This week I had the pleasure of co-facilitating with Kidpower’s founder and executive director, Irene van der Zande, during the “Turning Problems into Practices” coaching conference call about Healthy Boundaries and Self-Advocacy Skills.
Next Tuesday, we continue with weekly free coaching conference calls in honor of International Child Protection Month! Please sign up to join us Tues., Sept. 22 for our call on the topic: “Out on Their Own – Preparing kids to develop independence while staying safe” and invite anyone else you think may be interested.
Setting clear and respectful boundaries is a life skill that is vital for adults and children to practice. Yet it is also a skill that many people avoid when they can – sometimes to great harm – because it can be uncomfortable to feel embarrassed, inconvenienced, or offended – or to make anyone else feel that way.
Kidpower’s underlying principal is that that our safety and well-being are more important than embarrassment, inconvenience, or offense – including to ourselves and others – or to Put Safety First.
The Put Safety First principle is easy to agree with in theory and often hard to uphold in practice. I think it’s one of the more revolutionary aspects of our work. Put Safety First is definitely the single value I use the most in my daily life with colleagues, family, friends, students, teachers, and clients. I find, when I take the extra time to connect with with care and communicate clearly and respectfully about problems, that I most often find the relationship getting better – as we work together to solve issues rather than in opposition.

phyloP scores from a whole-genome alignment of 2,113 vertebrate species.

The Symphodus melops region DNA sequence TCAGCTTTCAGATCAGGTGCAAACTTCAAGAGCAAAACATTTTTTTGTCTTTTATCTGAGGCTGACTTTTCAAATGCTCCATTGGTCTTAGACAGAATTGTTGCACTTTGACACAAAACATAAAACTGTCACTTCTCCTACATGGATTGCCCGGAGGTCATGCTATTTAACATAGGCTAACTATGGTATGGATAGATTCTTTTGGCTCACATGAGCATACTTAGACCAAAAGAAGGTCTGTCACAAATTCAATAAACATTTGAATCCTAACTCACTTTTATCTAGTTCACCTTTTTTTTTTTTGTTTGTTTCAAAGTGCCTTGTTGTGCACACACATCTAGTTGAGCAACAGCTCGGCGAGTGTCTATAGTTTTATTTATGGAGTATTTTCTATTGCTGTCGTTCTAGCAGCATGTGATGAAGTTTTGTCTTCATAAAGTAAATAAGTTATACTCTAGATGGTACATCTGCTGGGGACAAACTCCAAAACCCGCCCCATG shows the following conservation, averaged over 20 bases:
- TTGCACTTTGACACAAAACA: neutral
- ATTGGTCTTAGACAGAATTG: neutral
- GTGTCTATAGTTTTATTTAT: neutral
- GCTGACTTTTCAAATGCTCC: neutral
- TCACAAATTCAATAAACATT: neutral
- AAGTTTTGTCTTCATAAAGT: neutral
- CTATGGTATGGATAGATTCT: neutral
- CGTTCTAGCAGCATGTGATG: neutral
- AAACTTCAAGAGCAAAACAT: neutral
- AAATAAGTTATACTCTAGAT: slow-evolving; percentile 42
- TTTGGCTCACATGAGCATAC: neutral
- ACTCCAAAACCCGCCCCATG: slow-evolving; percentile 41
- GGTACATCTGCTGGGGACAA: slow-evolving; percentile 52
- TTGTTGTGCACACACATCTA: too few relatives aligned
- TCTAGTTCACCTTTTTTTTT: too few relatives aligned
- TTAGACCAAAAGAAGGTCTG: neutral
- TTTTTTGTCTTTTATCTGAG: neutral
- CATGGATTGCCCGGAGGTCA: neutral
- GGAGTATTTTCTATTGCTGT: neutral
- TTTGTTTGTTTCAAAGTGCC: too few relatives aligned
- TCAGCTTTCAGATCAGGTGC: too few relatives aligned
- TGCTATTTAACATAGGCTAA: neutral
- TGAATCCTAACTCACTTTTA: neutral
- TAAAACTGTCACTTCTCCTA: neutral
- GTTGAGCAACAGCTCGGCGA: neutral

Irene is masterful in her ability to turn boundary problems into practices over the phone. Her responses and the practices to address to the questions that came up from callers about setting boundaries and self-advocacy this week were detailed and inspiring. I hope you find something useful for yourself and others you care about in the audio and summary transcript, below.
The questions that were discussed live on this call were:
- I am having trouble getting my 19-year-old step-son to respect the boundaries that his younger siblings are setting, and sometimes they are hesitant to set them because he is the oldest – such as when he teases his younger brother, my girls go along with it even when they want him to stop. How can I handle this when it comes from within the family?
- We have family we are friends with and the Dad thinks it is really funny when his son is aggressive with my girls and playing at sexual stuff and says things like, “That’s my boy!” How can I handle these situations?
- I have a teenager and she gives me the silent treatment. How do I deal with this? I don’t want to push too hard and invade her space and so I hold back and let time pass. I would like the skills to do better and stay engaged, rather than shut out.
- My daughter and her friends have been using emotional coercion during playdates, say things like, “If you don’t play this game, I will end this playdate right now.” I have role-played with her on how to deal with these situations, is there anything else I can do to better equip her? She also has started doing the same types of behaviors with others.
- There are times when my daughter likes to be the leader, but gets strong-willed and does not let others lead. How do I handle those times when she refuses to cooperate, just because she does not want to and wants to be in charge?
- As a child, when I was excluded I got sad and withdrawn, and this often made me a target. I see that happening to my daughter too, how can I help her self-advocate?
Sept. 15, 2015–Kidpower “Turning Problems into Practices” Coaching Conference Call with founder and executive director, Irene van der Zande. Topic: “Healthy Boundaries and Self-Advocacy Skills” (61 mins)